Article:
What Causes Nosebleeds?
The vast majority of nosebleeds are caused by the inside of the nose becoming
too dry. This dryness can cause the mucosa (the moist lining of the nose)
to become thin and somewhat fragile. Small blood vessels (called capillaries)
lie just underneath the mucosa, and these can rupture and bleed when the
overlying mucosa is thin. Nosebleeds are more common in older persons
both because the mucosa becomes thinner and more fragile as we age, and
also because the mucous glands in the nose work less well, resulting in
a drier nose overall. The dryness factor is also why nosebleeds are more
common in the winter, both because the air itself is somewhat drier, and
also because heating the air in our homes and offices lowers its humidity
Although many people with nosebleeds worry about possibly having a tumor
in their nose, this is extremely rare. One exception would be a teenage
boy with recurrent nosebleeds. In this case, there would be a slight possibility
of a rare tumor called a nasal angiofibroma, which is curiously only seen
in teenaged boys.
is the bleeding coming from?
Although for some reason many people seem to think their bleeding is coming
from high up in the nose, in fact, most nosebleeds come from low down
in the nose along the septum, which is the thin piece of cartilage that
divides the nose into two sides. The reason for this is that the mucosa
on the septum is particularly thin, leaving the capillaries particularly
vulnerable in this area.
What’s the best way to
stop a nosebleed?
Stopping a nosebleed requires a little common sense, a little knowledge
of the nose, and sometimes, a little pharmacology. First, keep your head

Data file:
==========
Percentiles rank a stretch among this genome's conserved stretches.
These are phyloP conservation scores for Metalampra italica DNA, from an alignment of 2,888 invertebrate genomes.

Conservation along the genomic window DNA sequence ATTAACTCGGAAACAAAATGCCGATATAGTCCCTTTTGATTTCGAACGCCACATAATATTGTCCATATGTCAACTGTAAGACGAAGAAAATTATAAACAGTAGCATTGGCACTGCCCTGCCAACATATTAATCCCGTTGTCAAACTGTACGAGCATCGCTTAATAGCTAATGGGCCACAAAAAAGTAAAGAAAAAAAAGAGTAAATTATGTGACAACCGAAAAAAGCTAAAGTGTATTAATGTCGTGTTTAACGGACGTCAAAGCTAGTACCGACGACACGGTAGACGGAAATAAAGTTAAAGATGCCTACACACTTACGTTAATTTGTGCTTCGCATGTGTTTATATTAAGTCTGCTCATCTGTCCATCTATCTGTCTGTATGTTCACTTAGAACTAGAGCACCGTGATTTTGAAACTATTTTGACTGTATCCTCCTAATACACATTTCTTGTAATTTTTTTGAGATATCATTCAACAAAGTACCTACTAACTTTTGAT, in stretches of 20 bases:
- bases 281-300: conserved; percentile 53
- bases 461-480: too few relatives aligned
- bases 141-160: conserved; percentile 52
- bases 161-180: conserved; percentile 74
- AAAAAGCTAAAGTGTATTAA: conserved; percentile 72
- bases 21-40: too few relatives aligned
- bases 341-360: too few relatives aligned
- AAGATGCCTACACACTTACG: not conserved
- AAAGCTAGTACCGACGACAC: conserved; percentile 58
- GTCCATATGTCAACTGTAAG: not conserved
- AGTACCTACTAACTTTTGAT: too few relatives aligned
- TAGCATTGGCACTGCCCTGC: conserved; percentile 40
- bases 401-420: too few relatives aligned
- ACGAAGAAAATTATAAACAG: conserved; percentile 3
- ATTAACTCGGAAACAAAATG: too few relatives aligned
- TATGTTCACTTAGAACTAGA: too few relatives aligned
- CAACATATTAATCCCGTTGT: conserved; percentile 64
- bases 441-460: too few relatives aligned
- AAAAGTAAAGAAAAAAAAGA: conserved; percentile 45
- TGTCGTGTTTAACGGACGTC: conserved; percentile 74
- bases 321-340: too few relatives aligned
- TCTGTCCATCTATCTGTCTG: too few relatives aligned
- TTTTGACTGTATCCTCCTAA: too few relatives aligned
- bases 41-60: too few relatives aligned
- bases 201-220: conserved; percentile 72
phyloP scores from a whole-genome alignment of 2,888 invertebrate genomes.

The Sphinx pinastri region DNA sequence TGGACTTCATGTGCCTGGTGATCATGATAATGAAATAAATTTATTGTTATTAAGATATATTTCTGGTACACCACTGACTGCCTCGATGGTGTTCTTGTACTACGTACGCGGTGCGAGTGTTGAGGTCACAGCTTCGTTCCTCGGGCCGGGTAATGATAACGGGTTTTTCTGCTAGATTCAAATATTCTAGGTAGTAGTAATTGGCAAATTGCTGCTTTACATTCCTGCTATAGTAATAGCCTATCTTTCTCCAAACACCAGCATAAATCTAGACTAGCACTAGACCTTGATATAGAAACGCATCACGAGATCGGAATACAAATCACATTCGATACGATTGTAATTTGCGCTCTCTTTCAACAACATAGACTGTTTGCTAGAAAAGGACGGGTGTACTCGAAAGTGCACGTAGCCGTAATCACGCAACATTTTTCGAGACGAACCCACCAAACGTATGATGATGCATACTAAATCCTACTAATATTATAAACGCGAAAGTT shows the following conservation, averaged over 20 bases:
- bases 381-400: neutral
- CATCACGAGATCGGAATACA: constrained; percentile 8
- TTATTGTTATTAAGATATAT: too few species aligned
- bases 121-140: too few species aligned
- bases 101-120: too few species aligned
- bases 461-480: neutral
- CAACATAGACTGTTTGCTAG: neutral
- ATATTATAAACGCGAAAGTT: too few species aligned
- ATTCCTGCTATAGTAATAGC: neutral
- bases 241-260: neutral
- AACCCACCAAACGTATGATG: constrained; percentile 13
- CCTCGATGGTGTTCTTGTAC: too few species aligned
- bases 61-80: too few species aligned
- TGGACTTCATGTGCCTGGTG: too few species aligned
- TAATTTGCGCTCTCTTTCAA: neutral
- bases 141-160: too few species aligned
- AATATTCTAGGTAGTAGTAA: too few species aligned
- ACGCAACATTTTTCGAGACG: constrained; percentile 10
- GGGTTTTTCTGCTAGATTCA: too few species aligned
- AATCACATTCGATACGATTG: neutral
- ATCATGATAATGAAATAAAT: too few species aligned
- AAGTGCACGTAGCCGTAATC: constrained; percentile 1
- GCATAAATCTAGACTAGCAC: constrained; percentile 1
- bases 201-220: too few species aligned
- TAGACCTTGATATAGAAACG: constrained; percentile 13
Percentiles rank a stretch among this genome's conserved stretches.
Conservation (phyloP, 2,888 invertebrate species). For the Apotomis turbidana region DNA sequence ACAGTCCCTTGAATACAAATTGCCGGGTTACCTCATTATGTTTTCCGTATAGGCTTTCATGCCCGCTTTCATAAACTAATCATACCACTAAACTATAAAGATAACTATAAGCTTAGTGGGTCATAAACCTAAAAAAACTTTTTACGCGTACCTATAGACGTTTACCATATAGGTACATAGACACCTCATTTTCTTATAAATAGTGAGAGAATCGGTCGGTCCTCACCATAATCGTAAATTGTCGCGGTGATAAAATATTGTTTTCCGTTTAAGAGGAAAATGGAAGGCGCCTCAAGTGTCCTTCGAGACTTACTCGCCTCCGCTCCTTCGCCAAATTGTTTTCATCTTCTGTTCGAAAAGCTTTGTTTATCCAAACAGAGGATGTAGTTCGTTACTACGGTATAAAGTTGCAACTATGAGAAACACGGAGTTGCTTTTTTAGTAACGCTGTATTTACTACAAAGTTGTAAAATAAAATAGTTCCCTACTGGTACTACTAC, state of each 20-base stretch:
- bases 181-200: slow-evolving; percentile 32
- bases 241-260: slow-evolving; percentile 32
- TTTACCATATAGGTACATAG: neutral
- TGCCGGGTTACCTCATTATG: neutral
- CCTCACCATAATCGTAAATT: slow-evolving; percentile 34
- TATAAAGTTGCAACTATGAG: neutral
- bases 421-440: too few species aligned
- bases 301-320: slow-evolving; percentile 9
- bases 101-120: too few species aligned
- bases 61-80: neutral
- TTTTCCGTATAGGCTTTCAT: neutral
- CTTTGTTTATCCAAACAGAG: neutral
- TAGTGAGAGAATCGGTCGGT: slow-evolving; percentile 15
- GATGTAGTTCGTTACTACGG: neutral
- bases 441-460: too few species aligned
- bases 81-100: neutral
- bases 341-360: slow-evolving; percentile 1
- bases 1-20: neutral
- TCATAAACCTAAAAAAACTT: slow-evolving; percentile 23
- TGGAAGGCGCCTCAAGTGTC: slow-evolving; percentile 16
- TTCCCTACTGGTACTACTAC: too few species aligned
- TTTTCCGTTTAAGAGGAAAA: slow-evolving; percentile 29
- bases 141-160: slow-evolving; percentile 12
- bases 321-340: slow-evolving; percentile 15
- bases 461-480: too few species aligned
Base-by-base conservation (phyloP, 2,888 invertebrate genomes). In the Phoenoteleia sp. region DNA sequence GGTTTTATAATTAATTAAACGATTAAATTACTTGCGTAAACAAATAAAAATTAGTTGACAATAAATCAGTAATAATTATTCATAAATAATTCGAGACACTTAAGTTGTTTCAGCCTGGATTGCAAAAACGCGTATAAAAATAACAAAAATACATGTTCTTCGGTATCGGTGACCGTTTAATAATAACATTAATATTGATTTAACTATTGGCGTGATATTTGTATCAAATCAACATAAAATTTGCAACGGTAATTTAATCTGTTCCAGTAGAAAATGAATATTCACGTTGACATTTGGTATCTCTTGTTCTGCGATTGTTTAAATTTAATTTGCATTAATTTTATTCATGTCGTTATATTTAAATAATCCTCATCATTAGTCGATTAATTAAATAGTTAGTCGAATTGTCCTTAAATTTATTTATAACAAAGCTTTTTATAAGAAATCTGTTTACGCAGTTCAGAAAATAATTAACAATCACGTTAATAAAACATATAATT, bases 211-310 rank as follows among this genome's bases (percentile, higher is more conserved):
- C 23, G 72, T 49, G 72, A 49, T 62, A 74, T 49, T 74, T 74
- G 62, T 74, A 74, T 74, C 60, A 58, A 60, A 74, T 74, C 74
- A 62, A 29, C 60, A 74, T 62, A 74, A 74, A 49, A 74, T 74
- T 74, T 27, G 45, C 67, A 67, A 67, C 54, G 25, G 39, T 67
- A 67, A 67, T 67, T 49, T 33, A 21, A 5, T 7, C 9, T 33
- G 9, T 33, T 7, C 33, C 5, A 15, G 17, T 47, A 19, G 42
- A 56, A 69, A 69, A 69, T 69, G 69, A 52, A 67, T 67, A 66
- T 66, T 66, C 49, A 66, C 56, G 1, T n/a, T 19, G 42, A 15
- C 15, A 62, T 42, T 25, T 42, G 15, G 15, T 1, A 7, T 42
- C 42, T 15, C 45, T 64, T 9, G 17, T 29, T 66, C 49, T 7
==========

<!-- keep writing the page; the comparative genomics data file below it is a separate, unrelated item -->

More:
as high as possible. Elevation of the head above the level of the heart
reduces blood flow to the nose. Second, lean forward so that the blood
drips out of the front of your nose and not the back. Blood dripping down
the back may cause you to cough, which raises your blood pressure. Third,
now that you know that most nosebleeds come from the front of the septum,
you can apply direct pressure to this area by squeezing the nostrils together
(breath through your mouth!). Holding pressure like this for a few minutes
will stop most nosebleeds. If it does not, soak the side of the nose that’s
bleeding with any over-the-counter decongestant spray and hold pressure
again. An even better way is to soak a cotton ball or a rolled up piece
of tissue paper with the decongestant and then put that in the bleeding
nostril and hold pressure. If all of these fail, you’ll need to
call your doctor or go the Emergency Department.
What can be done to
Everything you can do to keep your nose moist will help to prevent nosebleeds.
This would include using nasal saline spray (3 sprays each nostril 3 times
a day) and using a humidifier at night. For maximum benefit, the humidifier
should be placed in the bedroom and run 24 hrs a day if possible, with
the bedroom door shut. If you can’t run the humidifier during the
day, turn it on as soon as you get home from work, as it takes about 6
hrs to achieve maximum humidification. A small, battery-operated hygrometer
(a device that measures humidity) is helpful to monitor humidity levels
in the winter. Radio Shack sells a nice one for $29.99. Finally, if you
are prone to nosebleeds, applying petroleum jelly to your septum twice
a day helps a lot. A Q-tip is necessary to do this right, as it needs
to be applied directly to the septum about 2/3 of an inch back.
When should you see
a doctor about nosebleeds?
If you are having a significant nosebleed once a week or more, it would
probably be helpful to visit an otolaryngologist. Sometimes, if the bleeding
is coming from a small blood vessel, it can be cauterized in the office
and the problem fixed. However, beware of anyone telling you that your
nosebleeds are because of a “deviated septum”. The truth is,
almost everyone’s septum is deviated to one side or the other, but
only in rare cases does this cause nosebleeds.